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Find mischief in every word of ‘The Great Thanksgiving Escape’

You already know where you’ll sit this Thanksgiving.

Your chair is at the kids’ table, just like it always is. Your brothers and sisters, your mom’s friend’s kids, all you youngsters (as Grandma calls you), even your favorite cousin will be there, too. There’s just no way to avoid it — unless, as in “The Great Thanksgiving Escape” by Mark Fearing, you can run… fast!

Grandma’s house. Another Thanksgiving. Gavin was so not excited.

As soon as they got there, his mother sent him straightaway to the kid’s room where all the cousins were — even the babies. She said they’d let him know when it was time to eat. Before he walked away, Gavin’s dad said to have fun!

Right. Like that was ever going to happen in a roomful of babies.

But then, Gavin heard his cousin Rhonda, whispering. She was hiding beneath a pile of coats on a bed, and she had a daring suggestion: Why didn’t they just break out of the place? Sure, they could sneak away, maybe head for the hills and cool it until dinnertime.

Sometimes, she said firmly, “you have to make your own fun.”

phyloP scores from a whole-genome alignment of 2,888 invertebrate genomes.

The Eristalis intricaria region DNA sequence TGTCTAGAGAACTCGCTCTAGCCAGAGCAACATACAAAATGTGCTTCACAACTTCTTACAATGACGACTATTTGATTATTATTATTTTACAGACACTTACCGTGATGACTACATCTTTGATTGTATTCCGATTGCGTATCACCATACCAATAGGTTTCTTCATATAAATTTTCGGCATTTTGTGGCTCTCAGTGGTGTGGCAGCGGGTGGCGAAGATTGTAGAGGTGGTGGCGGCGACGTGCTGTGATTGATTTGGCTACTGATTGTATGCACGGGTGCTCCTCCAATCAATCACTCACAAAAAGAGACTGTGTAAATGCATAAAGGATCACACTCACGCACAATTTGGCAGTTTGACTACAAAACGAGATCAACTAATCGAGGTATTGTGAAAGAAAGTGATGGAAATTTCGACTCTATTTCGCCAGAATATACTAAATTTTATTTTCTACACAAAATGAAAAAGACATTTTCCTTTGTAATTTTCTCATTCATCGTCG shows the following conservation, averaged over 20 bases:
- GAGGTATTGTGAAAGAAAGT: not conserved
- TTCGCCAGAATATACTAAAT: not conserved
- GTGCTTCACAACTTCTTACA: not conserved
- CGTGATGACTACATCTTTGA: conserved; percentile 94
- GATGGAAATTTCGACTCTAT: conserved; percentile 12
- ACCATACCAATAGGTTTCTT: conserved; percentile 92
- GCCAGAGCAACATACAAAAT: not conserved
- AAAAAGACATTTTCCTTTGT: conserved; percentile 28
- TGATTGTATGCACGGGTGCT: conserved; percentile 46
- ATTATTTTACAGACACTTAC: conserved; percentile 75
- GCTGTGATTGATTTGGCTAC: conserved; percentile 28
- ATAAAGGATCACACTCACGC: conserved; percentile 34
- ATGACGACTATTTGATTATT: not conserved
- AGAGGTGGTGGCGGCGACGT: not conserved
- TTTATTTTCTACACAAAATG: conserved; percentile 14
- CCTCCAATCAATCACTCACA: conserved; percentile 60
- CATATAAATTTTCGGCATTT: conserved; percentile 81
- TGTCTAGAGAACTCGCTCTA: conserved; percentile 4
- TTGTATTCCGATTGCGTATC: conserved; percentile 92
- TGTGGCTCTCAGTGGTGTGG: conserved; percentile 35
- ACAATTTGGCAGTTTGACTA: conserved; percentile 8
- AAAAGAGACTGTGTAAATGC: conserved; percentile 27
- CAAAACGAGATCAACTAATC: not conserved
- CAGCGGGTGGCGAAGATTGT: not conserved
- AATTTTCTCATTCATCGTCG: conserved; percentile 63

That sounded like a dandy idea to Gavin.

Silent, like ninjas, they crawled toward the front door because it seemed like the easiest way out — but it became quickly apparent that that wasn’t going to work: the door was guarded by two huge, slobbering guard dogs. “RUN!” shouted Rhonda, and they did, right into a whole bunch of cheek-pinchers and bear-huggers.

Ugh. Gavin had bad memories of that from last Christmas.

But before they could get away, though, Rhonda was caught! Bravely and cleverly, she avoided that very close call and they fled for the back door — right into another roadblock that was disgusting and possibly deadly, so they went yet another creepy, dark and smelly way, which led to something that’s simply too scary to discuss.

Were they lost? Was there any way out? Could they keep from being surrounded, grabbed or captured? Was there still time to make their getaway — or did Rhonda and Gavin need to make entirely different plans?

Oh, sure. Who doesn’t recall pretend games of grave danger on a rainy day, escaping fanciful Bad Guys and bravely facing faux-peril around every corner? Give that a holiday spin, and you’ve got “The Great Thanksgiving Escape.”

Yes, this is a kids’ book, but I absolutely loved the imaginations and the naughty glee that author-illustrator Mark Fearing gives his main characters; there’s so much mischief in every word and picture of this book that I lingered on the pages, just because I liked the rowdiness it implied. Is there an adult who won’t remember that with fondness? I don’t think so, and I don’t think there’s a kid who won’t find it hilarious.

If your household is like most, Thanksgiving lasts just a day or two but this is a book that your 3- to 7-year-old will want, year-round. For both of you, “The Great Thanksgiving Escape” is a sure feast.

View publishes Terri Schlichenmeyer’s reviews of books for children weekly.

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